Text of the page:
“By putting Watson in the hands of tomorrow’s innovators, we are unleashing the creativity of the academic community into a fast-growing ecosystem of partners who are building transformative cognitive computing applications,” says Michael Rhodin, senior vice president, IBM Watson Group. “This is how we will make cognitive the new standard of computing across the globe: by inspiring all catalysts of innovation, from university campuses to start-up offices, to take Watson's capabilities and create."

CMU launches cross-disciplinary institute to spur innovation

With the launch of Carnegie Mellon’s Integrated Innovation Institute, it becomes the first university to cross train students in engineering, design and business. The market-focused institute is meant to speed the pace of innovation via collaboration, something that has long been a hallmark of CMU. Students take courses across disciplines to understand how those other disciplines think, so they will be ready to be successful innovators in the marketplace.
 
"Global business challenges demand a new breed of executive talent,” says institute co-director Peter Boatwright, the Carnegie Bosch Professor of Marketing at the Tepper School of Business. “Our integrated innovation tenets force students outside their previous training and comfort zones, creating hybrid thinkers and doers. We've been moving toward this pivotal point for years, training students in a deeply integrated and pragmatic method that directly addresses the barriers inhibiting speed in industry."
 
The institute was inspired by the cross-disciplinary curriculum of CMU’s Master of Integrated Innovation program, which was founded in 2003 as the Master of Product Development program, says co-director Eric Anderson, an associate professor in the School of Design and associate dean of the College of Fine Arts.
 
Anderson says the program’s success has been the result of tackling the “fuzzy front end of development” — figuring out the kinds of things that should be designed and what features customers want to see in products.
 
In addition to the Pittsburgh-based Master of Integrated Innovation for Products in Services, the core of the institute includes the Master of Science in Software Management, based in Silicon Valley and founded in 2004; and a professional master’s degree planned for fall 2015 as part of Carnegie Mellon’s new Integrated Media Program at Steiner Studios in the Brooklyn Navy Yard.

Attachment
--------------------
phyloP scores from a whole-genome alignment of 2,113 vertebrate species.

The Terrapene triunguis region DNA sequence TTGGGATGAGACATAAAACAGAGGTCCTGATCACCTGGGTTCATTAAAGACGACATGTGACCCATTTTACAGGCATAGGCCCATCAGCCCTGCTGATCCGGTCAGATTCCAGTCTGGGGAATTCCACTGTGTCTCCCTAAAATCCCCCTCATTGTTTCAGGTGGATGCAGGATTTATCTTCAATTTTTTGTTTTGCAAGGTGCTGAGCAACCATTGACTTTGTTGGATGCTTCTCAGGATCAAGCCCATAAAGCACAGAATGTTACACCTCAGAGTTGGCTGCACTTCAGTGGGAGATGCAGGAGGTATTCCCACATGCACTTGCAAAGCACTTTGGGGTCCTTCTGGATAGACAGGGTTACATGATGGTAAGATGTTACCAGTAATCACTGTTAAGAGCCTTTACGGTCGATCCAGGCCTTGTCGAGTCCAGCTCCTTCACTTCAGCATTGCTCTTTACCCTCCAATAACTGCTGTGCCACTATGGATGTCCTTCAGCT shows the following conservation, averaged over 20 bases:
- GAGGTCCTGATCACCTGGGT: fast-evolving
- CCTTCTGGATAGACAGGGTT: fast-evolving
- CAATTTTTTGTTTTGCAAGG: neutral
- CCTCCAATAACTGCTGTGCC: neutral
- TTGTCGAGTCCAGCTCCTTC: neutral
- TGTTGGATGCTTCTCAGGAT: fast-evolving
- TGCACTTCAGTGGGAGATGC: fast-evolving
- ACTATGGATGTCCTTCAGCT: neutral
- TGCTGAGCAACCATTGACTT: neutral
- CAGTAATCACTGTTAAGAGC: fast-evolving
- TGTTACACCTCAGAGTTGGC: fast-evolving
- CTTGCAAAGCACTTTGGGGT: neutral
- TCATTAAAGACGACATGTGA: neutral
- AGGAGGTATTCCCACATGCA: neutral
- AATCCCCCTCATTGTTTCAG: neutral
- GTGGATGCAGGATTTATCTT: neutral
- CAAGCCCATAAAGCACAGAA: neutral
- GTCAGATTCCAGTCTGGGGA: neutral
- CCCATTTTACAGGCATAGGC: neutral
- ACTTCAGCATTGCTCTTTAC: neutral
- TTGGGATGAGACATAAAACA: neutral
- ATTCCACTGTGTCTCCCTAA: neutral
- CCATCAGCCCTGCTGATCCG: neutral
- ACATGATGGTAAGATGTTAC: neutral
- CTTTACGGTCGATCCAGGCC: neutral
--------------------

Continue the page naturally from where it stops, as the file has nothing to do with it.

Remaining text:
“I think the challenges most folks have is that they don’t always start off with integration of disciplines in mind,” Anderson says of typical snags in the innovation process that the institute aims to alleviate.
 
“Companies are still very linear in how they think of product design. In companies that are more successful, they collaborate in points of the process. But we distinguish ourselves because we are integrated in how we teach — so people become hybrid thinkers and doers. It’s hard to get disciplines together to think about a problem at a high enough level that people can work through the difficulties.”
 
Anderson says being empathetic to other disciplines helps identify opportunities and shape potential solutions to challenges.
 
“Our students, from day one, they are thinking in an integrated environment,” he says. “And they are being taught the fundamentals of other disciplines.”
 
So what does this kind of cross-discipline collaboration look like in action?
 
“From the outside, it may seem like organized chaos,” Anderson says, with a laugh. “It is very dynamic. You have people sketching and making diagrams and papers and reports, all of which inform the process from different disciplines… They all weave it together at different stages in the process to make arguments about why what they are proposing is the best solution for the problem that has been stated.”
 
The university has dedicated a state of the art building to the institute that features open and flexible space that can be reconfigured at any time to accommodate talks or teams.
 
Not only are students constantly integrating other disciplines into their work, they are often immersed in the cultures and environments for which they are designing solutions. A CMU collaboration with the long haul truck company Navistar several years ago exemplifies the success of this level of immersion.
 
Anderson says during the project, students practically lived at truck stops. This environmental research yielded key insight students would not have otherwise learned.
 
“Students found in their research that when truckers are pulled over by state troopers — truckers must open their door to share their license and registration. And when the truck is dirty, truckers are more likely to get a ticket.”